A Statement from the American Clinical Laboratory Association (ACLA) on the HHS-CMS Final Rule Allowing Patients Direct Access to Personal Laboratory Results
WASHINGTON, Feb. 4, 2014 /PRNewswire-USNewswire/ -- On behalf of ACLA -- a not-for-profit association representing the nation's leading national and regional clinical laboratories on key issues of common concern, including federal and state government reimbursement and regulatory policies – ACLA President Alan Mertz issued the following statement:
The ACLA today expressed its support for a new regulation issued by the Department of Health and Human Services (HHS), to be released in the Federal Register on Thursday, February 6 that will permit patients to request copies of their personal laboratory results. As patients have become more active participants in decisions about their own health care, obtaining their own medical information, including the results of clinical laboratory tests, will assist them in making more informed decisions. HHS' action will permit residents of many states to access this information for the first time.
ACLA applauds HHS and the Centers for Medicare & Medicaid Services (CMS) for making a clear, unequivocal statement that the rule will now preempt more restrictive state laws that previously limited patient access and will alleviate any ambiguity and confusion for health care consumers.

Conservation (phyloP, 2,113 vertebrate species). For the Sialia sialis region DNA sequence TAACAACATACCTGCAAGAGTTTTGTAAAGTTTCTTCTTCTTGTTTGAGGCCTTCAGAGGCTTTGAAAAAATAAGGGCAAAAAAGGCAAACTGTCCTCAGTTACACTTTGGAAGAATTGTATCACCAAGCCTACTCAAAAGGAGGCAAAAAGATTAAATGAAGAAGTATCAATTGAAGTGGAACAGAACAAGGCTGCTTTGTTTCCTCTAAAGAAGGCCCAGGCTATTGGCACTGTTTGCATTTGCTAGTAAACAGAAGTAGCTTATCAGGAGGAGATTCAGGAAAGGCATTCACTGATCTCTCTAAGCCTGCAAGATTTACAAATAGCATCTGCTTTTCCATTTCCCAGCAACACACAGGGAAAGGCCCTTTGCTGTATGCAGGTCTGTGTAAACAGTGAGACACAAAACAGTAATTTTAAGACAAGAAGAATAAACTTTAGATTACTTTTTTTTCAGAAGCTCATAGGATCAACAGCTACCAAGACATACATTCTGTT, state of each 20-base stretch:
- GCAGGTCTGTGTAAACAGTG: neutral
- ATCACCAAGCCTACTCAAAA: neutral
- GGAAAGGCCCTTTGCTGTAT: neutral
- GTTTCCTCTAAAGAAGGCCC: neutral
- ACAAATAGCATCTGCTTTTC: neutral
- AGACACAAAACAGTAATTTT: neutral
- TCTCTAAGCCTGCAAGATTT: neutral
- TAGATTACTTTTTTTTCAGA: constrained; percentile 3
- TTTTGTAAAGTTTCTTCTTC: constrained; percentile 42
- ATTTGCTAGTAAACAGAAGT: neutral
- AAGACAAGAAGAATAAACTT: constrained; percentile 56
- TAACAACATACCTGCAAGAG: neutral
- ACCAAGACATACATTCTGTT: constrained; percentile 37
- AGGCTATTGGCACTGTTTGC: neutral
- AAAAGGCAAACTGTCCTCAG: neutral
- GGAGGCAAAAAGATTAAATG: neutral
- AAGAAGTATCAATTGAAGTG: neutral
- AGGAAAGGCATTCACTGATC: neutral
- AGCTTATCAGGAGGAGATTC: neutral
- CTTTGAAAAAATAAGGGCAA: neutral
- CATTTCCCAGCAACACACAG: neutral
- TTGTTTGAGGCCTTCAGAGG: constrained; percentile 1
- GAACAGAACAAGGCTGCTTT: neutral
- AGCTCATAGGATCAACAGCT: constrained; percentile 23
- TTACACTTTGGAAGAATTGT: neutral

ACLA cautions patients, however, that it is vitally important to seek advice and guidance from their physicians and health care professionals on the interpretation and meaning of particular test results. While laboratories will make this information available, as required, ACLA encourages patients to work closely with their physicians and health care providers to understand the meaning of what is often very complex medical information. This will be especially important for more sophisticated tests with results that could cause anxiety to patients who may have difficulty understanding the meaning of the results or its implications.
Because laboratories typically do not have direct contact with the patient, as they often obtain specimens from the physician's office, labs will be diligent in ensuring that the individual making the request has a right to that information. Laboratories will continue to be vigilant in protecting the confidentiality of sensitive and private health care information.
SOURCE American Clinical Laboratory Association